This article originally appeared on VICE UK
If you've recently found yourself in Ibiza, stuffed to the gills with ecstasy—so much ecstasy your eyes flipped round and round in your head like wheels on a slot machine and your jaw turned into a slackline for your tongue to wobble on; so much ecstasy you lost your phone in the toilet, blacked out, and ended up face down in the street, occasionally being kicked by passersby—then you may have already met Charlie Clayton.
Charlie, along with his wife Abby and a team of volunteers, runs 24-7 Ibiza.
Around the West End of San Antonio, the 24-7 are a familiar sight—wholesome, corn-fed British Christians in black T-shirts: sober, smiley God-fearers in the eye of the pukestorm. They spend every night, between 11 PM and 7 AM, rescuing the most obvious casualties of the island's losing war on drugs. Somewhere in all of this, they try to nudge these souls toward The Lord.
24-7 Ibiza has been going since 2002, beginning life as a more insular entity that was all about praying. "But you can't go to a place and pray, and ignore the needs of others," is how Clayton frames the shift.
In 2015's Ibiza, the Christians work the strip as hard as any nightclub barker. But is it paying off? Can the same people who assuage their post-capitalist alienation by wolfing down $15 San Miguels in Pacha, before having aggressively pornographic sex in package hotels, actually find meaning and truth in a 2,000-year-old death cult? Is God going large in Ibiza this season? I called up Charlie Clayton to find out.
VICE: Hello, Charlie. Were you out on the street last night? I believe you guys have your own vehicle—is it actually called the Vomit Van?
Charlie Clayton: "Nighttime assistance" is probably the best way to describe it. How it works is: half the team is in the prayer room praying. The other half is on the streets. Then, every hour, we swap. So if someone has drunk too much, or taken too many drugs, we will either walk them home—sometimes we'll take them in a wheelchair—or if their home isn't immediately accessible, we'd take them in our Vomit Van.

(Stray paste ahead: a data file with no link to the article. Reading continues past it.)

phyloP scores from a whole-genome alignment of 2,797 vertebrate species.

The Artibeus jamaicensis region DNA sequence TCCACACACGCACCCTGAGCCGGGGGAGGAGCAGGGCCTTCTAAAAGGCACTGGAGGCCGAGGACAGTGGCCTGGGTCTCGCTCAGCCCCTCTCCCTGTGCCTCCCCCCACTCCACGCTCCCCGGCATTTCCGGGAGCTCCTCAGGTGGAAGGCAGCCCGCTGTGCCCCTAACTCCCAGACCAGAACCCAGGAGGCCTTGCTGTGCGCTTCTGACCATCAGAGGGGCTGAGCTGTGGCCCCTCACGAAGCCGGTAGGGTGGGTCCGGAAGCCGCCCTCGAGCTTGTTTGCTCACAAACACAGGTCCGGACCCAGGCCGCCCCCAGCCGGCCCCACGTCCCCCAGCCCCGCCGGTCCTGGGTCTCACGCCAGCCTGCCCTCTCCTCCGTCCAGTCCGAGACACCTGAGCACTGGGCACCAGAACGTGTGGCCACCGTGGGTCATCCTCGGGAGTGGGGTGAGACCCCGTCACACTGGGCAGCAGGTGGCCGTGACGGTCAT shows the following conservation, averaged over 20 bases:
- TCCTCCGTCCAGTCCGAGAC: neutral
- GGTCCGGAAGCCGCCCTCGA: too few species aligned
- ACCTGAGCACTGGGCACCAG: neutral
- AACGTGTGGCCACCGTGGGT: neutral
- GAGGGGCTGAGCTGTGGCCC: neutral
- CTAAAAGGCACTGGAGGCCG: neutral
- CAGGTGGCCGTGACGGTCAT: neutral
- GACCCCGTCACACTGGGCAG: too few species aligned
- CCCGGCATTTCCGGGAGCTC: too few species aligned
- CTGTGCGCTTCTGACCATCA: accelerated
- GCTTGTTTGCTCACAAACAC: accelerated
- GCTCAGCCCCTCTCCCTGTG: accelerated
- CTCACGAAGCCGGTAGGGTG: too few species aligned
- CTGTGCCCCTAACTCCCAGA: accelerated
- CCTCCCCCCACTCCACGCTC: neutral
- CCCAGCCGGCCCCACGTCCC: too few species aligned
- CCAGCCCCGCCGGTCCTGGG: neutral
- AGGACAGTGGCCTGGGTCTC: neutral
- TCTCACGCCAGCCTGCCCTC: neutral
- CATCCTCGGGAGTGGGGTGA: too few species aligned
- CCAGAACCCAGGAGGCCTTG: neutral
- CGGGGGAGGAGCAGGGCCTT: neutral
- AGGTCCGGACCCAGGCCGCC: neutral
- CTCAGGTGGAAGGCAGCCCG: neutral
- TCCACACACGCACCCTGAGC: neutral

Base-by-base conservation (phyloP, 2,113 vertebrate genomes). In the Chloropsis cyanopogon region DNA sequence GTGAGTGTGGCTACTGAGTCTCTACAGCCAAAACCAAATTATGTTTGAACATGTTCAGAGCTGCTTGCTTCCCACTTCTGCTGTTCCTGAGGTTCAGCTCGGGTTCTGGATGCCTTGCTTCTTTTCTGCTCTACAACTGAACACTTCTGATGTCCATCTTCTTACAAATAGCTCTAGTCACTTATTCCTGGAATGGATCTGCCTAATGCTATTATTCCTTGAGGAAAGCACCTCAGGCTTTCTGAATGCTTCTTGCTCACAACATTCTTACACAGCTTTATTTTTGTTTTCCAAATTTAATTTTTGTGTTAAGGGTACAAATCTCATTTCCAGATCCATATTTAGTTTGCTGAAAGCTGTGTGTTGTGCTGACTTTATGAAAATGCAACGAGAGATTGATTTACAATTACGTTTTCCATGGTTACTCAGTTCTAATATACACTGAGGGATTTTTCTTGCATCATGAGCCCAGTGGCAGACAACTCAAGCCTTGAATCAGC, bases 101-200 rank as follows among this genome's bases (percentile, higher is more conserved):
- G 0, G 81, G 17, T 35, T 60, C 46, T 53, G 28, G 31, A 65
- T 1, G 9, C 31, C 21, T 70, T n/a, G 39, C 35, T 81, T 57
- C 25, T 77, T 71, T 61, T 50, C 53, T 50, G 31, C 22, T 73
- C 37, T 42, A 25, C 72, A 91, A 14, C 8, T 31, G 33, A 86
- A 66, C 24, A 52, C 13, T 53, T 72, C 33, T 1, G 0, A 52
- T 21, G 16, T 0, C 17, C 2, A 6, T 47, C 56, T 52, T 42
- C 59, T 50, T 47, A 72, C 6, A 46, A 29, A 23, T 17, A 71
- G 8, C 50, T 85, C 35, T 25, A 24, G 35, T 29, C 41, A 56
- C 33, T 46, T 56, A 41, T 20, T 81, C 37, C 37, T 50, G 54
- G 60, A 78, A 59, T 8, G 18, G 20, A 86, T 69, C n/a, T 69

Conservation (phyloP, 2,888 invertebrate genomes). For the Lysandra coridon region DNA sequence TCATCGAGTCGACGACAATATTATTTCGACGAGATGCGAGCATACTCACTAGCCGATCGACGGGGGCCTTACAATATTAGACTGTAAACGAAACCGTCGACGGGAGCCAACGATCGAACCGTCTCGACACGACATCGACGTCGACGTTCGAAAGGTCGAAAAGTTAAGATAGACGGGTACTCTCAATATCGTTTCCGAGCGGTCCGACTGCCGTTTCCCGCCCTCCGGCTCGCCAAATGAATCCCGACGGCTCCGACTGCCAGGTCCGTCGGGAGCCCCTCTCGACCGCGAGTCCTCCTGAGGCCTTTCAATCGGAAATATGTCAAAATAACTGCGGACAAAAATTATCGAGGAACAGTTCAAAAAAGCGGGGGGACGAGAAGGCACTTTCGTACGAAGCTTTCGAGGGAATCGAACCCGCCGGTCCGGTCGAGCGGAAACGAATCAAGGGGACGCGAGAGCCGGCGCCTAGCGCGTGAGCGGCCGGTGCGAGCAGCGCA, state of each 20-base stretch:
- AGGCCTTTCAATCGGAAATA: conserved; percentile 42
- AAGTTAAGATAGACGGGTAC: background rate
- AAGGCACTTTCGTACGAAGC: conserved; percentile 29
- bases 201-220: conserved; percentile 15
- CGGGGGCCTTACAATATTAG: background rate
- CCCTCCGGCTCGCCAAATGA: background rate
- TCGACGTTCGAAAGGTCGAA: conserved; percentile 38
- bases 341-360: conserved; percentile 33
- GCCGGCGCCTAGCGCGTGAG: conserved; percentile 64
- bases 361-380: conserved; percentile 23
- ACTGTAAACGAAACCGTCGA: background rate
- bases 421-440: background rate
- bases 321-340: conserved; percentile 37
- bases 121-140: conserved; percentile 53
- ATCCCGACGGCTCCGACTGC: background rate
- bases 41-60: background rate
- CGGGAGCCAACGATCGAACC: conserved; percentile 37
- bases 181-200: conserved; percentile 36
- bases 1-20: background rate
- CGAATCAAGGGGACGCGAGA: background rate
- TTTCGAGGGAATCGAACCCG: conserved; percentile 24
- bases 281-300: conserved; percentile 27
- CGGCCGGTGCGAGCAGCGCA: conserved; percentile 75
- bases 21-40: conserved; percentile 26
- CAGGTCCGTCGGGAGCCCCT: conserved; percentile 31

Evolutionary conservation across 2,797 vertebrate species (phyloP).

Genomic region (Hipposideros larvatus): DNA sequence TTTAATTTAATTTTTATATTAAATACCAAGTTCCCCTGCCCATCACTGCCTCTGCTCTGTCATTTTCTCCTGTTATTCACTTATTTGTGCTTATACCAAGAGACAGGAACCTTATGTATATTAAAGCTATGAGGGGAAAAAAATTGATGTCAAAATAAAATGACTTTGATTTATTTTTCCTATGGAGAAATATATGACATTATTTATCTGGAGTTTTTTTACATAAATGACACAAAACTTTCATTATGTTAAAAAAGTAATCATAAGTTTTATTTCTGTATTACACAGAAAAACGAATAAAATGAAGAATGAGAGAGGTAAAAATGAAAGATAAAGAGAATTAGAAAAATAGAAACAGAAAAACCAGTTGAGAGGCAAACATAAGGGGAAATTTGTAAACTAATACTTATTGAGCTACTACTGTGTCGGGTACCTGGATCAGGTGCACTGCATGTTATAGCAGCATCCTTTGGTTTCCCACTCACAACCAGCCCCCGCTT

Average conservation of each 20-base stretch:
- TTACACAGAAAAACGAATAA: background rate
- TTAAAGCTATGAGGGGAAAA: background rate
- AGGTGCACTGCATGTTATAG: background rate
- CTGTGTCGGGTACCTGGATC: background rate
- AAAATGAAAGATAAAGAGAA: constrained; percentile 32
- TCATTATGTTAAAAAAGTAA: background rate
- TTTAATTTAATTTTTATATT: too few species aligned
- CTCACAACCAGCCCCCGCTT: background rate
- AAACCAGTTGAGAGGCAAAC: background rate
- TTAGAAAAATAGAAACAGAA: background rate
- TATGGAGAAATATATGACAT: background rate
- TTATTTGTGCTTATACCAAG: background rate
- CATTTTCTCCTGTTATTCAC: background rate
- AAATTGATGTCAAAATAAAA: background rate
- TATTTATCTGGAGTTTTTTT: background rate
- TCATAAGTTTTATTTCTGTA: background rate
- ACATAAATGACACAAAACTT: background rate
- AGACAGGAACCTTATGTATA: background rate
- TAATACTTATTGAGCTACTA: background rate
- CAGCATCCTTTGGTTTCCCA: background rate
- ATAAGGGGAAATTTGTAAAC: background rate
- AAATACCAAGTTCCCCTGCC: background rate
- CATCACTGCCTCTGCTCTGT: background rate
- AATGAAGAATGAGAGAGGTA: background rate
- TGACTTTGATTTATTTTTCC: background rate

How many people do you encounter every night?
We helped over a thousand people last season.
Do you go straight in with the Jesus stuff?
If someone's drunk and not really with it, that's not the time to talk to them about their faith. But in the midst of that, when we're not helping people home, we'll ask people in the street: "Is there anything you'd like prayer for?" Which they do, surprisingly often.
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Really? What sort of things do people ask to pray for?
Family, jobs, future—if people are ill, or things are a bit difficult. [We sometimes take] prayers that are a bit silly. But that's fine. We're not looking for structured, perfect prayers. I think, because we've been here so long, that prayer is not weird in the West End.
Do you get much abuse?
It's very rare. Even if people don't quite get why Christians are here, they still seem quite open to the idea—the culture here is very open, and people are on holiday anyway.
Do the people you're helping ever turn nasty on you?
Not in any intentional way. Sometimes people can just be a bit confused. But they're often with a friend, which helps.
Footage of the 24-Ibiza team in action
You must see a lot of pretty heavy things on the streets. Does it depress you, these drugged-up narcissists lost in their sex-binge culture?